A Great Leap Forward, the Second Time Around: Thirty Years of Economic Reforms in China
December of 2008 marks the 30th year of the beginning of China's economic opening. The country's rapid development since 1978 is without historical precedent. Yet this growth is even more impressive when one surveys the entire period from the founding of the People's Republic in 1949 to present. Although the years from1949 to 1978 were close to catastrophic, and the basis for economic development over the next thirty years could have hardly been worse, on the 60th anniversary of the government's founding, the country's achievements - at least from an economic perspective - must be viewed as an extraordinary success. On the 30th anniversary of China's economic opening, the following article assesses that which has been achieved to date. It also explores the causes of the economic stagnation of the "lost decades" between 1949 and 1978. The deep stagnation experienced during the early years of the People's Republic as well as China's reorientation in 1978 and subsequent boom can only be understood with reference to this historical period. Any assessment of the country's present-day political and economic situation is also contingent upon an appreciation of the long cycles that characterize Chinese history. Since the opening of the country and its rise to the world's second-largest economy and trading partner, China has surpassed Japan and taken on equal standing with the EU as the most significant decision maker in economic and political affairs after the US. China's importance is not yet reflected in World Bank and IMF quotas or in the composition of the G8-yet China is sure to take on an increasingly prominent role in coming years. If China can maintain the growth rates witnessed over the past three decades, in less than 15 years it will surpass the US as the world's largest economy and most significant trading partner. While the future is by no means preordained, all of the preconditions for this to occur are in place. China still possesses large labor reserves; is a net creditor to the rest of the world and holds currency reserves of a historically unprecedented volume; will soon be the largest and most dynamic domestic market in the world (and will therefore continue to attract direct foreign investment); and displays considerable potential for growth in domestic demand. Furthermore, the reform of China's financial sector and the deregulation of capital flows could potentially stoke additional economic expansion. The current financial crisis has not left China unscathed, but is unlikely to have a lasting effect on the country's long-term development.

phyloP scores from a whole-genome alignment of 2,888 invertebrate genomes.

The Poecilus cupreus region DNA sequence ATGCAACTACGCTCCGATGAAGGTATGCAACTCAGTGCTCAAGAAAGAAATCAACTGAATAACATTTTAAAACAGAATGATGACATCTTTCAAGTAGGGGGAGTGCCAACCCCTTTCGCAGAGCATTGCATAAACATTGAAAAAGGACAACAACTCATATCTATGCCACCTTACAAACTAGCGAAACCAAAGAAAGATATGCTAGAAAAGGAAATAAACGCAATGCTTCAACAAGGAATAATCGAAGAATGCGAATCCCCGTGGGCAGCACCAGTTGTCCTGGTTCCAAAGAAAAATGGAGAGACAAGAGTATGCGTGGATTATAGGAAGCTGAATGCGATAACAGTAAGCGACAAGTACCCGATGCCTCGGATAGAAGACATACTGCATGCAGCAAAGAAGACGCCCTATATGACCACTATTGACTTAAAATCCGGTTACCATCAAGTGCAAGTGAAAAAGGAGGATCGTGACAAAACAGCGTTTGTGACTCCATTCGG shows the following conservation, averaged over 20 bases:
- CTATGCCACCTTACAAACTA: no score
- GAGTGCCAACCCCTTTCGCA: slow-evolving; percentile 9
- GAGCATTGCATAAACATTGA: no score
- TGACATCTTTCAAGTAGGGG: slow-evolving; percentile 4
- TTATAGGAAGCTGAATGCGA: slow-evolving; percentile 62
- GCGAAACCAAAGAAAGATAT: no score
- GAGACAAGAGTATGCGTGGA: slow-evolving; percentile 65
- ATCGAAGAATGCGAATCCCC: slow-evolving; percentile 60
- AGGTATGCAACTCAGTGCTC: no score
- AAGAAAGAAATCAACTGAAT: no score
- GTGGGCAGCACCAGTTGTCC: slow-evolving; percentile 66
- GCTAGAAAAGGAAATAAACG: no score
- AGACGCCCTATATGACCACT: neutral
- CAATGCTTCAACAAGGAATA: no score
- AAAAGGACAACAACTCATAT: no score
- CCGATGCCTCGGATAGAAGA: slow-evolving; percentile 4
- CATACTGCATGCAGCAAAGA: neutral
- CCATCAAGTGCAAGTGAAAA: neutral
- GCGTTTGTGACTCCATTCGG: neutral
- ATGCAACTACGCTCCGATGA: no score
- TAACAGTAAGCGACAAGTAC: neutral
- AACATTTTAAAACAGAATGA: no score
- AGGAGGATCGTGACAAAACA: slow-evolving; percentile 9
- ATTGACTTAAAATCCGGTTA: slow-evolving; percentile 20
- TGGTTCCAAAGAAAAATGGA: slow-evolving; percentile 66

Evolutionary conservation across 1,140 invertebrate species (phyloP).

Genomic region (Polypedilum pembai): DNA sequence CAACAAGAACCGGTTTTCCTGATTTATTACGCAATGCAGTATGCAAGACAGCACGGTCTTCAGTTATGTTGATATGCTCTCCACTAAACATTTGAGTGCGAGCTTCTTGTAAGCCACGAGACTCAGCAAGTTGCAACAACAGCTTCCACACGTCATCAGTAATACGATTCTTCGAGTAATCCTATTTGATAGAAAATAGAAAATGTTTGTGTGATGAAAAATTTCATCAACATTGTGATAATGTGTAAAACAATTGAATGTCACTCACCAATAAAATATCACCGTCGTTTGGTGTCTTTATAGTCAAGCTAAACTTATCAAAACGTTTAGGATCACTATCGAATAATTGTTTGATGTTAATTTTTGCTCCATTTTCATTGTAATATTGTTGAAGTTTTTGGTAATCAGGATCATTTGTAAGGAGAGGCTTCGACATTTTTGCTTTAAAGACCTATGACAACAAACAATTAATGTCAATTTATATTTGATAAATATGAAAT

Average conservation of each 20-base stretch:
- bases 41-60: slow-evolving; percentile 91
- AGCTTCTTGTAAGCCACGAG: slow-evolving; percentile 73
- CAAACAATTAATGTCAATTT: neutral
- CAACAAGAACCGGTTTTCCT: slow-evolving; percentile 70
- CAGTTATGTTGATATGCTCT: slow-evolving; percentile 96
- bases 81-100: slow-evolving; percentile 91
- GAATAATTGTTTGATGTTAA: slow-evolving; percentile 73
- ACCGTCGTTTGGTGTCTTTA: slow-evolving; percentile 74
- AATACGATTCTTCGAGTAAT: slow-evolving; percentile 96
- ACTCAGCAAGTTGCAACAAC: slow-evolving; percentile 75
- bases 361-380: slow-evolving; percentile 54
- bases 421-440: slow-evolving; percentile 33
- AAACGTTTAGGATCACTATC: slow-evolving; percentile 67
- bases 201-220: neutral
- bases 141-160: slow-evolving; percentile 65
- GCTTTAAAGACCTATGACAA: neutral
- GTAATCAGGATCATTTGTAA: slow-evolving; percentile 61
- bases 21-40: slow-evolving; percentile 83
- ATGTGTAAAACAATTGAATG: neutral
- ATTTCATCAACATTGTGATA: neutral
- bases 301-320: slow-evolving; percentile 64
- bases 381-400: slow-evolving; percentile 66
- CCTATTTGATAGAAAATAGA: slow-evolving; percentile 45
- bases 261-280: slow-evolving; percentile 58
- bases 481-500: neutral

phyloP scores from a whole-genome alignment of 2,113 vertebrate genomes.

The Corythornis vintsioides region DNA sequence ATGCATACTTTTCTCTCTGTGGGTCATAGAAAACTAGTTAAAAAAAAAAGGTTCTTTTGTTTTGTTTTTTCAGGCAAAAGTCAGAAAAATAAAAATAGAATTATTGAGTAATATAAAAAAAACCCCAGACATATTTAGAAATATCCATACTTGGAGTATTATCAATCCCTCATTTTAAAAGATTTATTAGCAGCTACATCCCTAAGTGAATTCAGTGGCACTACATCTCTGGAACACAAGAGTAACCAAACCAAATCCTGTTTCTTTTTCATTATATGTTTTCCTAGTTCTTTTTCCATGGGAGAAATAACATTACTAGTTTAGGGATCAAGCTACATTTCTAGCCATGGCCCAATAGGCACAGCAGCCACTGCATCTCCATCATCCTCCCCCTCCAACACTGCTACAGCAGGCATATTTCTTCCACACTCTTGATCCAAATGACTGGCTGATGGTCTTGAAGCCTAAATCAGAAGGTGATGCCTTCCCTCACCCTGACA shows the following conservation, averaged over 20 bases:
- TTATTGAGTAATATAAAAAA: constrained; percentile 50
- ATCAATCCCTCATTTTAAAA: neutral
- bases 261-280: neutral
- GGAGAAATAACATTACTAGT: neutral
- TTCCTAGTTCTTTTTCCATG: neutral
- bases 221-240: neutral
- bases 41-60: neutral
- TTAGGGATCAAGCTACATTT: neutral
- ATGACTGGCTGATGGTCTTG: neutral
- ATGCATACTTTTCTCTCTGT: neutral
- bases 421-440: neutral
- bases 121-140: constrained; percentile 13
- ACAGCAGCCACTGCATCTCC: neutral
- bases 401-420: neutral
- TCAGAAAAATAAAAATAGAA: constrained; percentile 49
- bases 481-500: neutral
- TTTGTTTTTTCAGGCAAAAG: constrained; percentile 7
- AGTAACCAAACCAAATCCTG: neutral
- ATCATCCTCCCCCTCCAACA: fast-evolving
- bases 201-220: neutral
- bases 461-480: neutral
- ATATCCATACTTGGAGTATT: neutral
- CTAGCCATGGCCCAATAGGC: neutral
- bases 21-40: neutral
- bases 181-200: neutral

Volume (Year): 5 (2009)
Issue (Month): 1 ()
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